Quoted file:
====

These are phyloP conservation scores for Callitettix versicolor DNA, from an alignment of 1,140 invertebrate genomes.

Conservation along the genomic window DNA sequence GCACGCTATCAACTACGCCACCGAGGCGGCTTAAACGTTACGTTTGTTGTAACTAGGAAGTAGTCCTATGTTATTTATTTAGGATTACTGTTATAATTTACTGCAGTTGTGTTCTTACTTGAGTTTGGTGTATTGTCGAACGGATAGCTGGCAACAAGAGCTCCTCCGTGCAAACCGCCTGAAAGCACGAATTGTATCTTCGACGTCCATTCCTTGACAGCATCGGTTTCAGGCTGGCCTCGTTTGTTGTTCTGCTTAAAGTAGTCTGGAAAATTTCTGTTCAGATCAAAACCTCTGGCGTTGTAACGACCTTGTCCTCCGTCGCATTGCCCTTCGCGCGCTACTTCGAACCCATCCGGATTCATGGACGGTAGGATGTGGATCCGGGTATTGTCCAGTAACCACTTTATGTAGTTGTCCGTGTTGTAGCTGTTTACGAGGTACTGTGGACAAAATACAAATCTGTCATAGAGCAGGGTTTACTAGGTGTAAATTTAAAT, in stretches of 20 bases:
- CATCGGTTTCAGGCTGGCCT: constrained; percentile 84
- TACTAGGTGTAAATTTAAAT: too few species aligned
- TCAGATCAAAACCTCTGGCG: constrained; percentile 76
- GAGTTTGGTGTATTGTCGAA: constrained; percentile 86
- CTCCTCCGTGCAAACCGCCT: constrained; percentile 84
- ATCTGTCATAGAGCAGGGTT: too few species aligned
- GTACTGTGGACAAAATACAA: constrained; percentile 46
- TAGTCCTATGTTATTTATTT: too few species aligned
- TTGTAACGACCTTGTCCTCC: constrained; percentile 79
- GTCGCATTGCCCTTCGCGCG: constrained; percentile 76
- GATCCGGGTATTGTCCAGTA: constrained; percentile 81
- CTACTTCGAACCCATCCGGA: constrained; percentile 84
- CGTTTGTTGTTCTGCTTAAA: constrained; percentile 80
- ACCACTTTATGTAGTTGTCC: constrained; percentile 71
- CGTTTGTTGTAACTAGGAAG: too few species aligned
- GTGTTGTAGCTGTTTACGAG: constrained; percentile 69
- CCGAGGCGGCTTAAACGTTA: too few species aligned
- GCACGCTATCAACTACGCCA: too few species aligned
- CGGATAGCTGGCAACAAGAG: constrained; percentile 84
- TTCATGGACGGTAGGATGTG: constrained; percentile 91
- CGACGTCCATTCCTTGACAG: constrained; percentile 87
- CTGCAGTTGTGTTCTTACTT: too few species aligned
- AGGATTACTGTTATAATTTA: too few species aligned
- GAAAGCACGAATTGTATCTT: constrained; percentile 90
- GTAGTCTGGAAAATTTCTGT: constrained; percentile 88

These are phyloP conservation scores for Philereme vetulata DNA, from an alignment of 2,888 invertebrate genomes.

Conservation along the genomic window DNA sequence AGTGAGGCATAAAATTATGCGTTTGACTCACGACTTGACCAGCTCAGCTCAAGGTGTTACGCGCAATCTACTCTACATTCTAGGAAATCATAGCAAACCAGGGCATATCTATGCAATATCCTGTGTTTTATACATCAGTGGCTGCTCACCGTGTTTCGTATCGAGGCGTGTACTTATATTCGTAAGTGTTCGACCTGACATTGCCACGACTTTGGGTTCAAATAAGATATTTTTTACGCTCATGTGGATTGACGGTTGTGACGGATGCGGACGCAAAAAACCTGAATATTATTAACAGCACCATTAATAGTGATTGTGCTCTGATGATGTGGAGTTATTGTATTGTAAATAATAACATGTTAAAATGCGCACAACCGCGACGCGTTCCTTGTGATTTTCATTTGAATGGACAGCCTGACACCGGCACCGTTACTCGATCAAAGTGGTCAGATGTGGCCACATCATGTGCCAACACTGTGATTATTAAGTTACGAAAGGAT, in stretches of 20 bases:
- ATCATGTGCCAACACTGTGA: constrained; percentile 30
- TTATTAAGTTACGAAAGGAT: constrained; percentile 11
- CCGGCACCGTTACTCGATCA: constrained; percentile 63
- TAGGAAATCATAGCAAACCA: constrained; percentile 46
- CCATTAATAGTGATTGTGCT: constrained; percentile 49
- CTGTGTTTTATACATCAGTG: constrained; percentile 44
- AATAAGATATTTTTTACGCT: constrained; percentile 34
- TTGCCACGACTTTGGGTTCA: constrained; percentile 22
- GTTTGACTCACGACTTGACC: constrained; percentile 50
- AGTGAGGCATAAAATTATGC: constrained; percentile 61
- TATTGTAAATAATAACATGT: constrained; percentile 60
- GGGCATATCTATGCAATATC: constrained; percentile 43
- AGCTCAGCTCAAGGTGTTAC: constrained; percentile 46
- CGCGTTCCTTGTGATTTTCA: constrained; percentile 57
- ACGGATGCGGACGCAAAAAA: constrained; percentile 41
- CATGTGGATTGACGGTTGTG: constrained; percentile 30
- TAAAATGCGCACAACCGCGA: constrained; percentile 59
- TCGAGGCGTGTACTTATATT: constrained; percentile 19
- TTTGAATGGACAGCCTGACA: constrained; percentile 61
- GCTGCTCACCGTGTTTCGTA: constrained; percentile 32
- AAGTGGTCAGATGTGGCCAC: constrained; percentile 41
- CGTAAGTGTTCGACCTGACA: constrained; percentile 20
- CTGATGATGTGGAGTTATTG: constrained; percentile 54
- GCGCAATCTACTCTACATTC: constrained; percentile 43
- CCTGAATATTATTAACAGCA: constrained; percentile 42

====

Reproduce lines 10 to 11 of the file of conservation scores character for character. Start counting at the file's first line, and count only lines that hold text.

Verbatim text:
- TAGTCCTATGTTATTTATTT: too few species aligned
- TTGTAACGACCTTGTCCTCC: constrained; percentile 79